• So you're saying that we could once build an entire nuclear powerplant in 77 days and get it running within 9 hours... in an ice cave, in Greenland? If the people who did that could see us now, they'd insult our manhoods.

      That's true. On the other hand, let them behold the power that the regulators and bureaucrats have achieved in the last 50 years and they would despair.

      - - -
      Killing Owls to Save Owls [nationalreview.com]
      Environmentalists against the Environment [nationalreview.com]

    • by Tore S B (711705)
      We still can, but by now we've realized that this is a bad idea. Quote TFA:

      During the reactors operational life, a total of 47,078 gallons of radioactive liquid waste was discharged into the icecap.

  • by burne (686114) on Monday April 09, 2012 @11:29AM (#39619211)

    Pity it's a copy/paste-job from another site, and at least a year and a half old: http://gombessa.tripod.com/scienceleadstheway/id9.html [tripod.com]

  • by cheesecake23 (1110663) on Monday April 09, 2012 @11:37AM (#39619277)

    Project Iceworm - America's secret cold war plan to build a network of underground missile bases under the Greenland ice cap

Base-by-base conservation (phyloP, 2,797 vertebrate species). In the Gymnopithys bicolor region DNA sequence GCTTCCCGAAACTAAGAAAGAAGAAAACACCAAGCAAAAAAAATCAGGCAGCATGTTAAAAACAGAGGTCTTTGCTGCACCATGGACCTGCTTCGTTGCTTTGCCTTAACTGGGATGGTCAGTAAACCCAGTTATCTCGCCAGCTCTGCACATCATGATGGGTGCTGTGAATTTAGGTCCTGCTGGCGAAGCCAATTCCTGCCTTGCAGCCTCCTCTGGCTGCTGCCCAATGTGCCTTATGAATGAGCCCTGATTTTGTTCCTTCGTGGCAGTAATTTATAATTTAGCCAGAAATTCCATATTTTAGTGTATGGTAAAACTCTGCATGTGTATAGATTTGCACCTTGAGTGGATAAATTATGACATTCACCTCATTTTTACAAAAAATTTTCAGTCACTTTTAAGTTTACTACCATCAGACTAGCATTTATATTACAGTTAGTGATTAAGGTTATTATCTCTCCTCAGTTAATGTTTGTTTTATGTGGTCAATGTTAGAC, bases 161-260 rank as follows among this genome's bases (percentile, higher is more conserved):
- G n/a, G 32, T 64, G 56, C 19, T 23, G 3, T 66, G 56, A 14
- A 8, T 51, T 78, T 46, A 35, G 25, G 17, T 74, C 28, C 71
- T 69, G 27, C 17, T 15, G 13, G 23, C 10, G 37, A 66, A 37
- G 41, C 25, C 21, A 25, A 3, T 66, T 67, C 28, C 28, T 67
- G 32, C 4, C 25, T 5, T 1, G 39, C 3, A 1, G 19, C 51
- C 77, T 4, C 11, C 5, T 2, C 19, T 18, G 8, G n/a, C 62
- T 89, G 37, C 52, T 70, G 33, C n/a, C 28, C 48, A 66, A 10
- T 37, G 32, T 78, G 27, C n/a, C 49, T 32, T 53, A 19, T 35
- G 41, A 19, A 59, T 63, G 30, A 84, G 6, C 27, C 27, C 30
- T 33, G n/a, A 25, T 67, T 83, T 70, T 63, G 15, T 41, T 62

Now I know.

  • by the eric conspiracy (20178) on Monday April 09, 2012 @11:39AM (#39619313)

    "project would cover an area of 52,000 square miles"

    Hardly, since the bases were supposed to be spread apart by 4 miles or so. Perhaps the total would be spread out over 52,000 square miles, but surely it wouldn't actually cover anything like 52,000 square miles.

    • "Thousands of launch points, hundreds of missiles."

      It would take about 3000 equally spaced launch points to cover that area. Ambitious, sure. Cheaper than the Normandy invasion? Definitely.

  • by Anonymous Coward

    It was so secret that they sponsored a contest with the Boy Scouts to spend "summer camp" under the ice. One scout from the U.S. and one from Denmark (Greenland is Danish).
    gombessa.tripod.com/scienceleadstheway/id9.html

  • Camp Century appears to have been very similar to the original South Pole Station built in 1956-1957 for the IGY by the US Navy, minus the nuclear reactor and the plan for the Dr. Strangelove missile complex.

    The Navy did install a small nuclear reactor at McMurdo Station, which leaked, requiring a large chunk of the hill that it was located on to be excavated and hauled away for disposal.

    • The Navy did install a small nuclear reactor at McMurdo Station, which leaked, requiring a large chunk of the hill that it was located on to be excavated and hauled away for disposal.

      O.K. so, McMurdo is prime real-estate, and the disposal site is....?

      If you asked the anglerfish, they would have preferred you make the Penguins grow little glowing balls on stalks, instead.

  • Would the US government need to go to an ATM machine and input a PIN number in order to withdraw money to pay for its ICBM missiles?

  • by Guppy06 (410832) on Monday April 09, 2012 @12:22PM (#39619773)